Tory calls on employers to embrace work from home ‘until September at the earliest’

Toronto Mayor John Tory is calling on the city’s employers to continue work-from-home initiatives until at least September, a plan that many major companies and organizations have already agreed on.

Tory stressed the need for coordination amid the novel coronavirus crisis, and said keeping people away from their offices will be an important part of the city’s recovery.

“We are finding ways to live with the continuing threat posed by COVID-19,” Tory said at the city’s daily pandemic briefing on Friday.

“We will continue to prioritize remote work.”

Tory lauded what he called the “unprecedented cooperation,” among many of Toronto’s largest employers, including major financial, insurance and communications companies, as well as post-secondary institutions.

You can see a list of employers who have agreed to the plan here.

Keeping more workers at home will help the city manage stress on its transit system and help prevent the spread of the new coronavirus in places like offices and elevators, officials said.

“Your collective efforts are helping to protect the health of our city,” said Dr. Eileen de Villa, Toronto’s medical officer of health.

“You are saving lives.”

Employees of financial and insurance companies account for about 12 per cent of Toronto’s public transit riders, while more than half of the students at downtown post-secondary campuses use transit, according to figures provided by the city.

Keeping as many people off transit as possible will be of critical importance in the coming months, Tory said, as the TTC expects physical distancing on its vehicles will become impossible in the near future.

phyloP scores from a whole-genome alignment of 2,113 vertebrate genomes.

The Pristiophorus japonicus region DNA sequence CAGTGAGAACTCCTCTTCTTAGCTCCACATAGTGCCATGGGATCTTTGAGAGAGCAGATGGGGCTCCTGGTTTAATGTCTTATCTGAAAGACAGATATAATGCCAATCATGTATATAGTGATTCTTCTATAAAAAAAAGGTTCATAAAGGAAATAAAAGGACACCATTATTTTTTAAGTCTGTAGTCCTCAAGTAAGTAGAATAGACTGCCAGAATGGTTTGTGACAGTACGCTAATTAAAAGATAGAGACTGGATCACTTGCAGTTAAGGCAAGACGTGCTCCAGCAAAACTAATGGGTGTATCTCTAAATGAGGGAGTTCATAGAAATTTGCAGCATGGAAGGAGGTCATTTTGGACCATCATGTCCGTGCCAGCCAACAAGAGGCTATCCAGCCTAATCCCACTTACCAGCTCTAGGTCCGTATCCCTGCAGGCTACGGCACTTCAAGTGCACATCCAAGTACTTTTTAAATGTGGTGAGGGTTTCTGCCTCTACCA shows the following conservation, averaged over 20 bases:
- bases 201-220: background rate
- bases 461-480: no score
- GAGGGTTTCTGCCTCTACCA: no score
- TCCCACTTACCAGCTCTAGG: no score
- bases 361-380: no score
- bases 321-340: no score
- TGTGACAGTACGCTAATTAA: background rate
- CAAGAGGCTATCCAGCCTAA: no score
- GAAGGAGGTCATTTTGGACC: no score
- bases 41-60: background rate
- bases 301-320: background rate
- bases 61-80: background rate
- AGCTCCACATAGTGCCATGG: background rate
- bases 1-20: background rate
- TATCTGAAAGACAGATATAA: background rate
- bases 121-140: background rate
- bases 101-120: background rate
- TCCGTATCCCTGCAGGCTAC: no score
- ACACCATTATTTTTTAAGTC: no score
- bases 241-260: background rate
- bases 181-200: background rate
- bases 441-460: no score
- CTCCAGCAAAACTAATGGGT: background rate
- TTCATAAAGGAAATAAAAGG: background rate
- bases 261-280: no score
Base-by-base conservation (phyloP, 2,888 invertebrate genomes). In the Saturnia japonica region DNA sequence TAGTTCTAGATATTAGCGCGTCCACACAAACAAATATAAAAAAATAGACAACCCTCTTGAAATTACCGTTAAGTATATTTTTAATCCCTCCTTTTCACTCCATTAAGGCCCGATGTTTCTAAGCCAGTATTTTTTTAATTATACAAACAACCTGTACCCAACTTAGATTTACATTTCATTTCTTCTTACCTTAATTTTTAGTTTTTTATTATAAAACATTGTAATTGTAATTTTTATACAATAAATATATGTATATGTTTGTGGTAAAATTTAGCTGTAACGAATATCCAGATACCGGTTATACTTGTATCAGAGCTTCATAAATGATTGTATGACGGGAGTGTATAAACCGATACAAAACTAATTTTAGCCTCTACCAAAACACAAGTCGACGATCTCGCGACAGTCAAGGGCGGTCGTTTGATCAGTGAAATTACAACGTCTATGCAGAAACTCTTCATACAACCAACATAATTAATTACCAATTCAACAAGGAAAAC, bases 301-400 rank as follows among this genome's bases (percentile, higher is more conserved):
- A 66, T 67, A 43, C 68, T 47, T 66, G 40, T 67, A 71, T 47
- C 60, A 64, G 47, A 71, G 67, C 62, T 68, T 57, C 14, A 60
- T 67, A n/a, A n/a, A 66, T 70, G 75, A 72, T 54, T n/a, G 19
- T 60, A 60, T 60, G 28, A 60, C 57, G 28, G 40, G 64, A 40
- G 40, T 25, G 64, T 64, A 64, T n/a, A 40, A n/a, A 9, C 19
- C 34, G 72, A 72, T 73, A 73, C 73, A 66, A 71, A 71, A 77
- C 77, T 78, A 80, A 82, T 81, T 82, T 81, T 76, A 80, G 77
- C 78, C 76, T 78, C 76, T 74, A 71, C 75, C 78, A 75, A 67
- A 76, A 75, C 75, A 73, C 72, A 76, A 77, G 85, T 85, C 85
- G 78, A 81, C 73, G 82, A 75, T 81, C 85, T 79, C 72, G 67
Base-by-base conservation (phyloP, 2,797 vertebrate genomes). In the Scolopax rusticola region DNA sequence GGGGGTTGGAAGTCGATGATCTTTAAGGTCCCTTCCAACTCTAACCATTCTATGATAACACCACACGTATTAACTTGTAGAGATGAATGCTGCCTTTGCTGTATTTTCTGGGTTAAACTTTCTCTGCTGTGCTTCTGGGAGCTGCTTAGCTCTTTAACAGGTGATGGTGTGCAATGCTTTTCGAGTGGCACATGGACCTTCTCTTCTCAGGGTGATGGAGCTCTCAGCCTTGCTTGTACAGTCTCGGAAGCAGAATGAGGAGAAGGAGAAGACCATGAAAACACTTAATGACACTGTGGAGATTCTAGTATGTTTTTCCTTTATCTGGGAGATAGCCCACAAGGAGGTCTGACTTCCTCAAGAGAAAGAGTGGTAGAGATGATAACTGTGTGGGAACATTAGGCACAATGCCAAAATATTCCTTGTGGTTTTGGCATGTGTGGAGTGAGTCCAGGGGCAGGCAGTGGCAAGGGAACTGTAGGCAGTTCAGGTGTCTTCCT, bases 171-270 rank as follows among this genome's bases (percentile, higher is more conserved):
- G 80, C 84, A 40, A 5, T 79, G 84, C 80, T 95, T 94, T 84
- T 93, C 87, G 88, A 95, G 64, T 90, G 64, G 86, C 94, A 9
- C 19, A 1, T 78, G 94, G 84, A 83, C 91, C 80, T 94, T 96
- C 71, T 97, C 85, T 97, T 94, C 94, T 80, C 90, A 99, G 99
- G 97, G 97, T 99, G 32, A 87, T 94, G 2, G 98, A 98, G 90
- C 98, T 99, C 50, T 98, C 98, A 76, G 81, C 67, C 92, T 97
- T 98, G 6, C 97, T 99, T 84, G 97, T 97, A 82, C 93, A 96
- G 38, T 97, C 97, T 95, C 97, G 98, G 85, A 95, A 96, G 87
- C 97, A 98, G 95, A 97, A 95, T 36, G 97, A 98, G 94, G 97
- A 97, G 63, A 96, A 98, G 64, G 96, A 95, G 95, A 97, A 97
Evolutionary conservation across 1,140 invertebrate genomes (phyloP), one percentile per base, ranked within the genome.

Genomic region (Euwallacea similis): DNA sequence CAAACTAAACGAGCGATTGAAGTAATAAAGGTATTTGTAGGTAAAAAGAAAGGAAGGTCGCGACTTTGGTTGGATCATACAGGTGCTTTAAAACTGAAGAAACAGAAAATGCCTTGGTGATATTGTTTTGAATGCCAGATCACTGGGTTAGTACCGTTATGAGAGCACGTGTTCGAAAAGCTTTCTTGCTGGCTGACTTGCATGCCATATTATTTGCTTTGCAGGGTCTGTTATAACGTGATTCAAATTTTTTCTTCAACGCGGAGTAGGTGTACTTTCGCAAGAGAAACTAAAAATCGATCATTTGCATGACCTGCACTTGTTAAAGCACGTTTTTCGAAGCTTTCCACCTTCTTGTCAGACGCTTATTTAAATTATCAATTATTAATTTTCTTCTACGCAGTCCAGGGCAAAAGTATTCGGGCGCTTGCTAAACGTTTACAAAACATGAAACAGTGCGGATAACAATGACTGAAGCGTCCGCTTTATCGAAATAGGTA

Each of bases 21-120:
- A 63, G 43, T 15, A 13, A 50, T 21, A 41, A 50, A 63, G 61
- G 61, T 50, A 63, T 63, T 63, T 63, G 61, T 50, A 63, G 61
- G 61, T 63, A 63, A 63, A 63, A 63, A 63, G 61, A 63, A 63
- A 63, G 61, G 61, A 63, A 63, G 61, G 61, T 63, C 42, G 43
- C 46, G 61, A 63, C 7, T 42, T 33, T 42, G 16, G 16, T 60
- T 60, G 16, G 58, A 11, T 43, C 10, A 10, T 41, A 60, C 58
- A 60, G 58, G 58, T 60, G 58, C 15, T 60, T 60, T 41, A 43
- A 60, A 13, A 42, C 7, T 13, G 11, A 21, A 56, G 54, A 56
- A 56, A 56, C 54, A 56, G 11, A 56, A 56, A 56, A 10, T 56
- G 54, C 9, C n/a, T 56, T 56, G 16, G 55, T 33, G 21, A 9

By encouraging people to continue working from home, health officials hope to prevent transit vehicles from becoming crowded in the coming months, making it impossible for commuters to physically distance. (Michael Wilson/CBC)

Prominent doctor says contact tracing a continuing struggle

A Toronto critical care doctor says the city is still struggling to perform adequate contact tracing for COVID-19, including at least one recent case involving a person considered a high risk for spreading the virus.

Dr. Michael Warner, the medical director of critical care at Michael Garron Hospital, said he was “disappointed” after his reaching out to Toronto Public Health about a patient earlier this week.

“I was told that contact tracing would start right away. Unfortunately, when I called the patient’s family more than 24 hours later … they had yet to be contacted by public health,” he told CBC Toronto.

“There’s really no point in informing public health that you have a patient who you think has COVID, unless the contact tracing starts right away.”

The patient, who is not being identified due to privacy considerations, arrived at Michael Garron with symptoms consistent with COVID-19, a diagnosis which was later confirmed in a test.

The patient’s job involves contact with the public, Warner said, making the need for swift contact tracing especially critical.

Toronto Public Health has already faced criticism during the novel coronavirus crisis for failing to conduct contact tracing for dozens of confirmed patients.

De Villa could not comment specifically about Warner’s concerns, but she said there are instances where contact tracers try to call people but cannot reach them in time.

“Sometimes the lack of success in terms of connecting with individuals isn’t for lack of trying,” she said.

“We set fairly high standards for ourselves and [are] seeking to ensure we are as timely as possible.”

Warner, who has emerged as one of Toronto’s most outspoken doctors during the pandemic, said the creation of a robust and reliable contact tracing apparatus is needed before further restrictions are lifted.

“We can’t reopen the economy first, if these very basic functions cannot be executed in a timely manner,” he said.

While contact tracing is considered the responsibility of local health units, the province says it is doing more to help municipalities struggling to keep up with cases.

Ontario Premier Doug Ford said on Friday the province now boasts around 2,000 contact tracers.

“We have an army,” he said at an announcement unveiling Ontario’s latest testing strategy.

Toronto’s latest COVID-19 statistics show 10,901 total cases since the start of the pandemic, 2,005 of which are active, along with 810 deaths.

The city also released detailed geographic data about the spread of the virus this week.